Lesley Joseph first cemented herself as a nation’s favourite by playing loveable man-eater Dorien Green from Birds of a Feather and just as the hit sitcom returns to our screen, Lesley also makes a welcome return to the stage as the tyrannical Miss Hannigan in the much loved musical Annie.
The new touring production will arrive at the Millennium Forum this week including all the unforgettable songs such as Hard Knock Life, Easy Street, I Don’t Need Anything But You and of course, Tomorrow.
But like any classic story, it has made the journey not only to stage, but also screen, most recently in 2014’s remake starring Jamie Foxx. But which does Lesley prefer and has she taken any inspiration from past productions? “I always preferred the stage shows but as lovely as they all were, I just came into it fresh. I had seen Craig Revel Horwood do it before me and he was wonderful.”
Annie is filled to the brim with instantly recognisable songs, but does she have a favourite? “Easy Street is wonderful. Easy Street is the song to which Rooster and Lily arrive at Hannigans office. They have got nothing, but they sing this song about how their mother used to say “this is where you’ll end up, on Easy Street where people sleep until noon and you will have lots of money”. That’s always been my favourite.
“I have to say though, I love Tomorrow as well. It’s a bit like an anthem of hope really. What’s lovely about that song is when it is sung throughout the show, it always says “tomorrow, tomorrow, I love you tomorrow, it’s always a day away” but when it gets to the end it changes to “it’s only a day away” which gives an element of hope.”
Always a great lover of the stage, Lesley has been involved in theatre for much of her acting career and in speaking to her, her passion for the job comes through in abundance, “I love it and my favourite place in the world is standing in the wings of a theatre looking at people acting on stage. It’s a wonderful business to be in and I love all aspects of it.”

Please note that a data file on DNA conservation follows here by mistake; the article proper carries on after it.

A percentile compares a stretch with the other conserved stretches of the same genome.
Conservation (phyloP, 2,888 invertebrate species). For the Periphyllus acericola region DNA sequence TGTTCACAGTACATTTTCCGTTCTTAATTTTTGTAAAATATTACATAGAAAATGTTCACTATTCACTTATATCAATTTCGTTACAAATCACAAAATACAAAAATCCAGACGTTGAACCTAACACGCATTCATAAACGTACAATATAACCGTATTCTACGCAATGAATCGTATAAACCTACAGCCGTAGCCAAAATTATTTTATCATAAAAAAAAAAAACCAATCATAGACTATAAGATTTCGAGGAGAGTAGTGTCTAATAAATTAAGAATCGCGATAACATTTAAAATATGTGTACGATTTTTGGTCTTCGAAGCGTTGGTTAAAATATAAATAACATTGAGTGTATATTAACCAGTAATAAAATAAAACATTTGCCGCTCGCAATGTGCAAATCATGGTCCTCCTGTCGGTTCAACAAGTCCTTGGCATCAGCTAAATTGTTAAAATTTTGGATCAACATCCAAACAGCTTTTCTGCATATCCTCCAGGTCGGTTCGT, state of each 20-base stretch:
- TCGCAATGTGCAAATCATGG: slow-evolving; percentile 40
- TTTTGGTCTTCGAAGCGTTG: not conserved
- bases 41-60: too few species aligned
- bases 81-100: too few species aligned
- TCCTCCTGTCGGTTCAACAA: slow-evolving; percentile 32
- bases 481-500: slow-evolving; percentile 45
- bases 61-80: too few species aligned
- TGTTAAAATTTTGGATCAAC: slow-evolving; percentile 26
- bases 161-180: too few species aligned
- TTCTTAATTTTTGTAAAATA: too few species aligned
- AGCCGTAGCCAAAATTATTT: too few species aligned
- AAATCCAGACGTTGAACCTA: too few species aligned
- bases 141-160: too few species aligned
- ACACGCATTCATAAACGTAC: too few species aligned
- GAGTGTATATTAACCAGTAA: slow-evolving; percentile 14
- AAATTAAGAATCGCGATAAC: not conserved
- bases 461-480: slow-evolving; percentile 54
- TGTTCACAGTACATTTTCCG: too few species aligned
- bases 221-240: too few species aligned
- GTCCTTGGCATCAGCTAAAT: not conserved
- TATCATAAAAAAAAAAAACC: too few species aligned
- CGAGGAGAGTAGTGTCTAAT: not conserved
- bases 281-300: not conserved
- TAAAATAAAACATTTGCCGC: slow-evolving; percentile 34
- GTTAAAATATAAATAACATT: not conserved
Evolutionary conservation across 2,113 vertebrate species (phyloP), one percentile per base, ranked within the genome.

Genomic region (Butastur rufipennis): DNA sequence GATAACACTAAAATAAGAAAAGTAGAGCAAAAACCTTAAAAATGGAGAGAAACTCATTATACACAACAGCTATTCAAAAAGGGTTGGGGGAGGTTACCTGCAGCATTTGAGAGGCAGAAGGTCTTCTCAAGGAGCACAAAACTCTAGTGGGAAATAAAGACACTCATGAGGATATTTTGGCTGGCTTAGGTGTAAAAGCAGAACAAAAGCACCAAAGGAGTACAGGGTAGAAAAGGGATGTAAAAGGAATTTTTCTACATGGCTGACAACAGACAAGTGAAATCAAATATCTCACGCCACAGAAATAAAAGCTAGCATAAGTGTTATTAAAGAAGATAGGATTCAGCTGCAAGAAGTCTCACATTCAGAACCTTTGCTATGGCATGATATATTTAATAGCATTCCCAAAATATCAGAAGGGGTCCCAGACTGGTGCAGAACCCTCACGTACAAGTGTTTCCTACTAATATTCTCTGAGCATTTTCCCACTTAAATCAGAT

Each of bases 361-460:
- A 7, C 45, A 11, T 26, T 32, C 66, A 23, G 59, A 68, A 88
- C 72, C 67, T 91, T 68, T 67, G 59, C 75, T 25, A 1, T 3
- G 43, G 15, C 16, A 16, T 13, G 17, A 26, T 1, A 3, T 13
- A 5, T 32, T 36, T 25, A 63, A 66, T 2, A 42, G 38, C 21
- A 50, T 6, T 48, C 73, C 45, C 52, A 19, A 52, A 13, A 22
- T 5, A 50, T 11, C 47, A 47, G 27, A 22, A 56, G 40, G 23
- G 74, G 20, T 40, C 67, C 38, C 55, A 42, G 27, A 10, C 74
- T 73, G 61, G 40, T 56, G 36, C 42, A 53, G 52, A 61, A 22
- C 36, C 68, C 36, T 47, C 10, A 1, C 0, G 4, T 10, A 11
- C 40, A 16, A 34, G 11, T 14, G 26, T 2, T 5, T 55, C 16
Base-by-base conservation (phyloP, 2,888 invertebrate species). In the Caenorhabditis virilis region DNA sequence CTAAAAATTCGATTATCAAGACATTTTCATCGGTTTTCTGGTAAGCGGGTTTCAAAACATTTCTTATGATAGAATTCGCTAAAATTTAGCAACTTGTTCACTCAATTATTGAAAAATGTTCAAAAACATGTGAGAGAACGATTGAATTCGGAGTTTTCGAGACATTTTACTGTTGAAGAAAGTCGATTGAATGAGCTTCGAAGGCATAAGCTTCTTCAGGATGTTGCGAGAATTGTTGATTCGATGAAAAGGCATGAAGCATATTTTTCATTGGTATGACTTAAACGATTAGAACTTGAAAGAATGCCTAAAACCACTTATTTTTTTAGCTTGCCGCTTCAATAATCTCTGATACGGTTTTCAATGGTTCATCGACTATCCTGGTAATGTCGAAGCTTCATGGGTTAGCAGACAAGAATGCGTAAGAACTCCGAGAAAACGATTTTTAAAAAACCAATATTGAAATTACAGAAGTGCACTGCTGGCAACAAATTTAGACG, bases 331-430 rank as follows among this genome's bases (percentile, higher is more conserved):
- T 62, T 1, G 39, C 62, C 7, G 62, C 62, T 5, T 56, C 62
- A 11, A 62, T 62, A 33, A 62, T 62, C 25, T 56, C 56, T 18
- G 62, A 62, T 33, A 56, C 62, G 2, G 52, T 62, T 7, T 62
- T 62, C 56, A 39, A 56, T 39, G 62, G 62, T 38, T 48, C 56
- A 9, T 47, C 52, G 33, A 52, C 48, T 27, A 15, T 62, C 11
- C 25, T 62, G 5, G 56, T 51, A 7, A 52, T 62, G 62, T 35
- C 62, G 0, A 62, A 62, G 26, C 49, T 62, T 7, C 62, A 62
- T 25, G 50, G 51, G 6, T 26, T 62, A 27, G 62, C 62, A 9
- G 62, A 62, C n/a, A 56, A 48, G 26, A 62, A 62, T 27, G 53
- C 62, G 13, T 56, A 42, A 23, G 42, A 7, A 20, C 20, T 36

Many decades have passed since Lesley tread her first boards in theatre. It has changed in many ways along the way “it has changed a lot. When I started, you had the repertory system where people would go off and learn how to act, learn about great actors and perform a play once a week. It was a wonderful place to learn your craft. But then that all that changed. A lot of the reps closed down and television ate theatre alive and then I suppose even reality television hit.
“Sometimes people just wanted to be famous as opposed to wanting to act. I think people’s reasons for going into the business have changed a little bit too. I still think that it’s a wonderful business to be in and my heart goes out to people who are just starting out because there aren’t a lot of places where they can learn how to do it really.”
An art form like theatre always runs the risk of finding itself intertwined and becoming involved in the “reality” movement, but what advice would a seasoned professional such as Lesley give to those budding actors out there? “Only go into the business if you really couldn’t bear to think about doing anything else with your life.
“As they say, it’s 80 percent work, 10 percent talent and 10 percent luck. If a job has your name on it, do it. It doesn’t matter if it’s in a tiny little place somewhere. I got Birds of a Feather after performing a lunch time play in Covent Garden and that changed my life. I always say only do it if you really love it and can’t think of doing anything else, and work jolly hard!”
Annie the Musical UK Tour Trailer
An all-rounder, Lesley has been a regular across stage, screen and radio over the years, but which does she find is more pressurised? “They have their different pressures. On the radio you have to keep talking and all you have is your voice and you don’t have anything else to help you. Television, if it’s live that’s huge pressure because you can’t swear, you can’t do the wrong thing because it’s going out to millions of people.
“Film is not so pressurised because if something goes wrong, you can simply do it again. But live theatre, if it goes wrong, it goes wrong in front of a house full of people.“
Even at the age of 70, Lesley shows no sign of slowing down. Now with Birds of a Feather back on our screens and many more seasons in the pipeline, did it take much convincing to bring back the much loved hit show? “No, because we had performed it on stage and we had heard the reaction that it had which was overwhelming. It just meant that it hadn’t gone away in people’s minds.
“We had originally taken it to the BBC but they only had wanted to do a Christmas Special but that would have been really difficult after fifteen years.
So we took it to ITV who have been fantastic. They have been phenomenal and it’s been a huge success. “
Her pride shines through when speaking about the show which made her a household name “we love working on it, it’s almost not like work, and it’s like doing something with your family. It’s been a joy, and what has been really lovely too is knowing that the public have enjoyed it also.”
Photo credit Paul Coltas